Chocolate truffle

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Chocolate truffle
Truffles with nuts and chocolate dusting in detail.jpg
Place of originChambéry, France
Region or stateSavoie
Main ingredientsChocolate ganache, chocolate or cocoa powder

A chocolate truffle is a type of chocolate confectionery, traditionally made with a chocolate ganache centre coated in chocolate, cocoa powder, coconut, or chopped and toasted nuts (typically hazelnuts or almonds), usually in a spherical, conical, or curved shape.

Their name derives from their resemblance to truffles, edible fungi of the genus Tuber.


Chocolate truffles with peanut butter filling

Major types of chocolate truffle include:

  • The Swiss truffle, made by combining melted chocolate into a boiling mixture of dairy cream and butter, which is poured into molds to set before sprinkling with cocoa powder. Like the French truffles, these have a very short shelf life and must be consumed within a few days of making.[1]
  • The French truffle, made with fresh cream and chocolate, and then rolled in cocoa or nut powder.[2]
  • The Spanish truffle, prepared with dark chocolate, condensed milk, rum (or any preferred liqueur), and chocolate sprinkles.[3]
  • The typical European truffle, made with syrup and a base of cocoa powder, milk powder, fats, and other such ingredients to create an oil-in-water type of emulsion.[4]
  • The American truffle, a half-oval-shaped, chocolate-coated truffle, a mixture of dark or milk chocolates with butterfat, and in some cases, hardened coconut oil. Joseph Schmidt, a San Francisco chocolatier, and founder of Joseph Schmidt Confections, is credited with its creation in the mid-1980s.[5]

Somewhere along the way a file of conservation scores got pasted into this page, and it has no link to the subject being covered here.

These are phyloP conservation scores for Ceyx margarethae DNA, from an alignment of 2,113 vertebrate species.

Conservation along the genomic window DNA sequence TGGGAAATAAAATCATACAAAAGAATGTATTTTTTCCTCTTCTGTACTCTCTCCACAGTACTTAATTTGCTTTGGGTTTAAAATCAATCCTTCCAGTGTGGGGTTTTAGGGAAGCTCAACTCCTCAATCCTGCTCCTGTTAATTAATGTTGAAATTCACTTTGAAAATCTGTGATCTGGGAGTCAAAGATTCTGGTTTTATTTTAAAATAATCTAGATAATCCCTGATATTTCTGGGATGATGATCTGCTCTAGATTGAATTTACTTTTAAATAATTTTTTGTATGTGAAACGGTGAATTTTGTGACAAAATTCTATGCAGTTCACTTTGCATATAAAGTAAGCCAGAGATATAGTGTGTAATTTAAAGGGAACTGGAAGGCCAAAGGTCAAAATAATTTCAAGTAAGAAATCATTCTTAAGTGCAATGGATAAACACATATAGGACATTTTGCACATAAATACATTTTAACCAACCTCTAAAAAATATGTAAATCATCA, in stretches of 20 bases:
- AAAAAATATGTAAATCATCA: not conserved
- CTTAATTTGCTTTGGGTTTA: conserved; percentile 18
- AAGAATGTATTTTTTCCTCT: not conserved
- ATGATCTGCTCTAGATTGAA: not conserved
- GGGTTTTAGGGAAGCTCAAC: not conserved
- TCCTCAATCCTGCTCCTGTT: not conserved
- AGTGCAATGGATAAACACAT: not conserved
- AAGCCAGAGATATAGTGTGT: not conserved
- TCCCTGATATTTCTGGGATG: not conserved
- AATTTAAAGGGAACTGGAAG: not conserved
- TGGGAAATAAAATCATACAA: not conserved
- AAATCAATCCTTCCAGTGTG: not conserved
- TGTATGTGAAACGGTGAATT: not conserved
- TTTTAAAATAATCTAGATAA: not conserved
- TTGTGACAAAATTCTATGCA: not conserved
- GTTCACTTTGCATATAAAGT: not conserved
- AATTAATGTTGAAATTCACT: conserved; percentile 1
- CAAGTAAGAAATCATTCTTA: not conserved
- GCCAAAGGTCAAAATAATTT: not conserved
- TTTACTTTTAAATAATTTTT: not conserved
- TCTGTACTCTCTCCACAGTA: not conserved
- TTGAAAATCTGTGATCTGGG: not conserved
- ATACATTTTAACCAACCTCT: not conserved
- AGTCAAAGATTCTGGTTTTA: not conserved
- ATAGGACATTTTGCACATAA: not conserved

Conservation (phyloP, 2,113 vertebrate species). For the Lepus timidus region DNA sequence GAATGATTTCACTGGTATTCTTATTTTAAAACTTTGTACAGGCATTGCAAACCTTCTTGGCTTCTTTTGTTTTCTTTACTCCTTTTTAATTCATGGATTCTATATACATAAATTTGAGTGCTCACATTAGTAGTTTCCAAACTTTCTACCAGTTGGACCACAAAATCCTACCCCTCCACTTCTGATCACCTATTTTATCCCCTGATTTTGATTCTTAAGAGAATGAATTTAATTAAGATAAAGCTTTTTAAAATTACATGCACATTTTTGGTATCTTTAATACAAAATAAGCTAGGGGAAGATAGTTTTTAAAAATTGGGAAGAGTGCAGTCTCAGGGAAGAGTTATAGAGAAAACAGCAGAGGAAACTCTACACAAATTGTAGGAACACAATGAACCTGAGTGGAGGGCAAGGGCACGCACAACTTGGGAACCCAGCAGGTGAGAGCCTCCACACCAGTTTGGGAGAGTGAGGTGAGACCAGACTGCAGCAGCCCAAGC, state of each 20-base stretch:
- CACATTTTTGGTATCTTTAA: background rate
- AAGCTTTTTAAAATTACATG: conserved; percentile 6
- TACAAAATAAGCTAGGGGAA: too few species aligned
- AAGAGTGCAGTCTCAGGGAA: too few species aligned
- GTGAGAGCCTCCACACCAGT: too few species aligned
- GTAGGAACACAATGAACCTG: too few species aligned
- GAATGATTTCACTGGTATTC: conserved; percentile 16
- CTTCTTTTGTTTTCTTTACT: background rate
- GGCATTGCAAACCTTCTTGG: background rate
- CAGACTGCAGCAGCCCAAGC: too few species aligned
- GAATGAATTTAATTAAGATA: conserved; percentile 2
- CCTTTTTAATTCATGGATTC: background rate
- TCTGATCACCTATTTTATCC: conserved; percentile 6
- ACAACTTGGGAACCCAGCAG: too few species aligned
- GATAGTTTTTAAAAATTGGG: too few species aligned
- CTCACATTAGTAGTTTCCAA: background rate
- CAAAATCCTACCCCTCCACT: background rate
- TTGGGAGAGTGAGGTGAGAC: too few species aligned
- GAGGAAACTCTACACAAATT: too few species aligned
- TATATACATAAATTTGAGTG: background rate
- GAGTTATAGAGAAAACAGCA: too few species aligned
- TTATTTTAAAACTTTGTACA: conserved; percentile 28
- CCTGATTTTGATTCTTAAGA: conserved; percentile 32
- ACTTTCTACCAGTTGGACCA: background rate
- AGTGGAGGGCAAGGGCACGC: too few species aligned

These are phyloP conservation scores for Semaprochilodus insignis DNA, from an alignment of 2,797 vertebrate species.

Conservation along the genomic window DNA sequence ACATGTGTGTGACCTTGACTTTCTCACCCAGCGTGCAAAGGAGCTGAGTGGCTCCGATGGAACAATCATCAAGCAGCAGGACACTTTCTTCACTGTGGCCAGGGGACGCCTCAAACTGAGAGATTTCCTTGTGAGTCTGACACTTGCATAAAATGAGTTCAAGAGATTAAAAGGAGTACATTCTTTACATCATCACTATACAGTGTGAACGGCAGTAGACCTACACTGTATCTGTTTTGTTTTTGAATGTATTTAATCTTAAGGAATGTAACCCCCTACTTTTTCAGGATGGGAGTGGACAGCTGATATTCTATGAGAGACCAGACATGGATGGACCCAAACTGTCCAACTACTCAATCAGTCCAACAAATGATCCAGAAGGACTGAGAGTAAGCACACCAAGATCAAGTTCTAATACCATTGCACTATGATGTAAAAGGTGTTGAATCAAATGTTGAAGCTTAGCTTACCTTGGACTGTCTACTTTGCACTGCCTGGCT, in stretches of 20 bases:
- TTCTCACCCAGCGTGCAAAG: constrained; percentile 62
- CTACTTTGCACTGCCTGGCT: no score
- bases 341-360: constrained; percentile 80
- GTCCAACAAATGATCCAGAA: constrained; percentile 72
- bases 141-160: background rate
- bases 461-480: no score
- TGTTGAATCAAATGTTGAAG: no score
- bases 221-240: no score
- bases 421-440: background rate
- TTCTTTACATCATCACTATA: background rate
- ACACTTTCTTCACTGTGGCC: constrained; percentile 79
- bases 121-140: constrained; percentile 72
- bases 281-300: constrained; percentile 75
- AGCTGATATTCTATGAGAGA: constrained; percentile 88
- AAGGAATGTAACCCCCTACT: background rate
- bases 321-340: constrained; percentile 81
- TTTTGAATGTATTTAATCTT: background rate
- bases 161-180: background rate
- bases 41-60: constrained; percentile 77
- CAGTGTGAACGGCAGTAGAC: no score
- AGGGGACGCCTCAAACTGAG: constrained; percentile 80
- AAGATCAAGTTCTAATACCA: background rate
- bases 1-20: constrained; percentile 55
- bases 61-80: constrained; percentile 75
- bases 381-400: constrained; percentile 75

Other styles include:

  • The Belgian truffle or praline, made with dark or milk chocolate filled with ganache, buttercream, or nut pastes.[6]
  • The Californian truffle, a larger, lumpier version of the French truffle, first made by Alice Medrich in 1973 after she tasted truffles in France. She sold these larger truffles in a charcuterie in the Gourmet Ghetto neighborhood of Berkeley; then, in 1977, she began selling them in her own store, Cocolat, which soon expanded into a chain. The American craze for truffles started with Medrich.[7]
  • A pot truffle, any kind that includes psychoactive cannabis.[citation needed]

See also[edit]


  1. ^ Chocolate, Cocoa, and Confectionery: Science and Technology by Bernard W. Minifie (1999), page 545.
  2. ^ Franklin, Rebecca. "Totally Indulgent Traditional French Dark Chocolate Truffles - Yum". The Spruce Eats. Retrieved 2020-11-16.
  3. ^ Kroeger, Author Tim (2021-06-04). "Spanish Trufas de Chocolate Recipe (Chocolate Truffles)". Retrieved 2021-06-04.
  4. ^ "Chocolate Truffle - Homemade Chocolate Truffle Recipe". Retrieved 4 June 2021.
  5. ^ "Sweet surrender", Los Angeles Times, February 8, 2006
  6. ^ "Pralines VS Truffles | makingchocolates". 2011-04-16. Retrieved 2013-05-27.
  7. ^ Barron, Cheryll Aimee (September 25, 1988). "Madam Cocolat". The New York Times.

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